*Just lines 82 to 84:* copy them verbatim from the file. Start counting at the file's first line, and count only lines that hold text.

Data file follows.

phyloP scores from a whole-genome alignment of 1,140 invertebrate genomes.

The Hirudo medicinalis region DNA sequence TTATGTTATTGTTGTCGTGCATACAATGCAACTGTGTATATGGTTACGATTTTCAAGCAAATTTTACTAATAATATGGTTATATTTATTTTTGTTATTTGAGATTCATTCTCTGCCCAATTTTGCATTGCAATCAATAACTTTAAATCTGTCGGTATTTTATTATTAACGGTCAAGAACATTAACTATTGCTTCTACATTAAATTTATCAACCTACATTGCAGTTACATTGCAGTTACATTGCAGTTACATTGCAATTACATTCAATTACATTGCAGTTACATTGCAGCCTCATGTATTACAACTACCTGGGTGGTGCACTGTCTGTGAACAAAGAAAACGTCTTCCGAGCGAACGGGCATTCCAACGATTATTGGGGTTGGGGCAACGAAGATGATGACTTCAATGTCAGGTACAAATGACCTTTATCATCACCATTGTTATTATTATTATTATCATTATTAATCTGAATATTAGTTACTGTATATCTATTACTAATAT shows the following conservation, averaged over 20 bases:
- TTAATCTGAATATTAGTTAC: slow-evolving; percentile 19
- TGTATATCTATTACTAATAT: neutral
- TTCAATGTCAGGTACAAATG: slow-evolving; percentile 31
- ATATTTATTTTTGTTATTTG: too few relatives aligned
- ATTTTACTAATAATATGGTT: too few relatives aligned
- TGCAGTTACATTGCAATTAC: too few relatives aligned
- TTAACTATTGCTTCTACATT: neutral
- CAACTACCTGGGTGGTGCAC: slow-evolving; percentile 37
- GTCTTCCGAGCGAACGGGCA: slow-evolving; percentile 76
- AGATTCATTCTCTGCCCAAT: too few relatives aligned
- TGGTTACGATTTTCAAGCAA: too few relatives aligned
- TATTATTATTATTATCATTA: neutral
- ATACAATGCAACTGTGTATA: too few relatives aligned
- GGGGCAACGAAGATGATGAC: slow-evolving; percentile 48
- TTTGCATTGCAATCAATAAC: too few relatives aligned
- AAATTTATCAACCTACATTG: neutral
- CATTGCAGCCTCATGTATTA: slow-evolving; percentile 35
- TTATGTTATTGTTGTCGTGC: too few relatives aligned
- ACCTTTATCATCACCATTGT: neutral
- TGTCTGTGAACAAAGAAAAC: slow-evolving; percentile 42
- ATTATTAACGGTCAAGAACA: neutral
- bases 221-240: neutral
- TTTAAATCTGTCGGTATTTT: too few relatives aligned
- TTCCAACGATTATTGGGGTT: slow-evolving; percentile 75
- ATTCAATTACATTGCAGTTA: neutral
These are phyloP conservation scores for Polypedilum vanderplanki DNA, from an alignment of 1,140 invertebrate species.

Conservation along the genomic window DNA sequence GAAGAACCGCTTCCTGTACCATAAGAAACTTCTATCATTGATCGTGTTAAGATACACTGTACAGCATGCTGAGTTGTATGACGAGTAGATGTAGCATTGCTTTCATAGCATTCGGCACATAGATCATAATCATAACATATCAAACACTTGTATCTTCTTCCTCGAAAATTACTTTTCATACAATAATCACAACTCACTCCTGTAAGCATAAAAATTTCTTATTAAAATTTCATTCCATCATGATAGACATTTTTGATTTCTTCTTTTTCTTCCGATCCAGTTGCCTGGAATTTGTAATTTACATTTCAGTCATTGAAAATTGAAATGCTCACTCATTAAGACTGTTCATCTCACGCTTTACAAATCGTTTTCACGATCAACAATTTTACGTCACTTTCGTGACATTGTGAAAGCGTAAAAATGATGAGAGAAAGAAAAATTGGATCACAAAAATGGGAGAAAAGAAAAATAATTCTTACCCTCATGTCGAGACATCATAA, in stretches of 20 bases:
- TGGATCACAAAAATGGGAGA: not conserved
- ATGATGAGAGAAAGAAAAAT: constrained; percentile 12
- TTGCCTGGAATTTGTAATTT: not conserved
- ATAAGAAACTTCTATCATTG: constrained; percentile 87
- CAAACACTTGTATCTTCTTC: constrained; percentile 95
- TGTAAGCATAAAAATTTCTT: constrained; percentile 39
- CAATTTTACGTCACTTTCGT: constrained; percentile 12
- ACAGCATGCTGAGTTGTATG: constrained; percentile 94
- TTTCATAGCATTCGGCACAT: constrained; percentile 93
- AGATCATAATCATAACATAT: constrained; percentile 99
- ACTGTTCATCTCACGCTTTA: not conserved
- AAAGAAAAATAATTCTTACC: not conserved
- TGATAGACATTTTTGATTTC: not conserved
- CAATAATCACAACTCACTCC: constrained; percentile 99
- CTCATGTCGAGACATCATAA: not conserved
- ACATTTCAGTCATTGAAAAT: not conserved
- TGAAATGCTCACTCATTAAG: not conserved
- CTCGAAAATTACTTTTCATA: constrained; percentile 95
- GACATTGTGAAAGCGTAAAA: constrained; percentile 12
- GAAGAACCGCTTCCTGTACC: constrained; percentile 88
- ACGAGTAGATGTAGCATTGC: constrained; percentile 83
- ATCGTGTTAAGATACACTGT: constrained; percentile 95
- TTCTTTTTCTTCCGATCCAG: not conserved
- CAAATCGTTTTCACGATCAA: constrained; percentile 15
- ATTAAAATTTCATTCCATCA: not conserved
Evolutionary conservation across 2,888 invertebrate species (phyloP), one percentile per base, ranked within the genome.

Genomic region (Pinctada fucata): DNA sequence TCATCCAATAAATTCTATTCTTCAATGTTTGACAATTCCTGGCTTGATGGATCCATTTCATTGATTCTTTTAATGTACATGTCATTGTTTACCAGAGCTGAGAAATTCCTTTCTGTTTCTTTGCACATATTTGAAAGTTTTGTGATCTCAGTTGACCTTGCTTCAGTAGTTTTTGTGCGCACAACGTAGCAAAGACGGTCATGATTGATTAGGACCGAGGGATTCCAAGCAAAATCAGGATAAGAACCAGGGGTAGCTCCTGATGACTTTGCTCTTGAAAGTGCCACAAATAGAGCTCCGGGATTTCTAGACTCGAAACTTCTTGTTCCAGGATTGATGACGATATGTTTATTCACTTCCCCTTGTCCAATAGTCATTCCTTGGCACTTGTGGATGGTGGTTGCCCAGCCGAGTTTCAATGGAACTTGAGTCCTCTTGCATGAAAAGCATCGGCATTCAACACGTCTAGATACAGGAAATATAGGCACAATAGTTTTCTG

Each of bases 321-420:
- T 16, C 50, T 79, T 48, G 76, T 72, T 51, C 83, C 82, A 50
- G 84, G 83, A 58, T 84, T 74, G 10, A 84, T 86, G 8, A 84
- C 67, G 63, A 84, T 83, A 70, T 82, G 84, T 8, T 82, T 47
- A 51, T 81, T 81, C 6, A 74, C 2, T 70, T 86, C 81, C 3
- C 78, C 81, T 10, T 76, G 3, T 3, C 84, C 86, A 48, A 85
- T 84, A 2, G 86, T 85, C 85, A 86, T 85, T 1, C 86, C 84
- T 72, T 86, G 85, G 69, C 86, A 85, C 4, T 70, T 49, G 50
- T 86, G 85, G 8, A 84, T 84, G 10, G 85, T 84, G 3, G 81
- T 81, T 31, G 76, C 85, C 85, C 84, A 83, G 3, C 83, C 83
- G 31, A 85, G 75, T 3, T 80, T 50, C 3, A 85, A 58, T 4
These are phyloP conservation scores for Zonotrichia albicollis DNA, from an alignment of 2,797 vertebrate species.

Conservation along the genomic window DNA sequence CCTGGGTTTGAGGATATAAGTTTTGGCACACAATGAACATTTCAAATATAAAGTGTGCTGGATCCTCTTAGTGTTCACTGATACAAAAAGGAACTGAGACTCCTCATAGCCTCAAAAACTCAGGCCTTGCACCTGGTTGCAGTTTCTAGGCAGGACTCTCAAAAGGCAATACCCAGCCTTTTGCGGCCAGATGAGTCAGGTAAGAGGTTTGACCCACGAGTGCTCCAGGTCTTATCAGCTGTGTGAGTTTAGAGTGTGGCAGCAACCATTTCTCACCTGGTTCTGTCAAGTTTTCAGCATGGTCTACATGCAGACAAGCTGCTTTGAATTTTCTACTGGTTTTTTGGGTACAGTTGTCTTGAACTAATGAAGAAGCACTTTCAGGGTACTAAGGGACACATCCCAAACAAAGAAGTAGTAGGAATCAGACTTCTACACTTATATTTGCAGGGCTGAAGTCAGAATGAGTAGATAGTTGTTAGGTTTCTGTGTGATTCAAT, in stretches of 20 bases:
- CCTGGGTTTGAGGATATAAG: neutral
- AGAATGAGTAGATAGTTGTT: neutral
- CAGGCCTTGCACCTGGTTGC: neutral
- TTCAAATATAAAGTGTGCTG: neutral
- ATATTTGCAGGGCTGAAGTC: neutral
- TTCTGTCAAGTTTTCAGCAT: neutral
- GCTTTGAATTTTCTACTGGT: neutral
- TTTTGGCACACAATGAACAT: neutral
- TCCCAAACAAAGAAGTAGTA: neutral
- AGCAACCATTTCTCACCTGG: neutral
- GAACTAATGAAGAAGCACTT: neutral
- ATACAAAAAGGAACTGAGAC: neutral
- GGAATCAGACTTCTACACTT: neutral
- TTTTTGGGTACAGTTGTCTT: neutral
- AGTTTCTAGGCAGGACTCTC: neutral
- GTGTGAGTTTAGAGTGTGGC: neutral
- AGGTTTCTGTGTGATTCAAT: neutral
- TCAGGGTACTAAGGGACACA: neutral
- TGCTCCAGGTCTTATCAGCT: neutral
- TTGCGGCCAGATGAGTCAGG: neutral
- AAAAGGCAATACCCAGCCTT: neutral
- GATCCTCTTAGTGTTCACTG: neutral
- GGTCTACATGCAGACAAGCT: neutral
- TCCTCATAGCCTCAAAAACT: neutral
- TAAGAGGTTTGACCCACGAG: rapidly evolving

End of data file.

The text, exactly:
- GGAATCAGACTTCTACACTT: neutral
- TTTTTGGGTACAGTTGTCTT: neutral
- AGTTTCTAGGCAGGACTCTC: neutral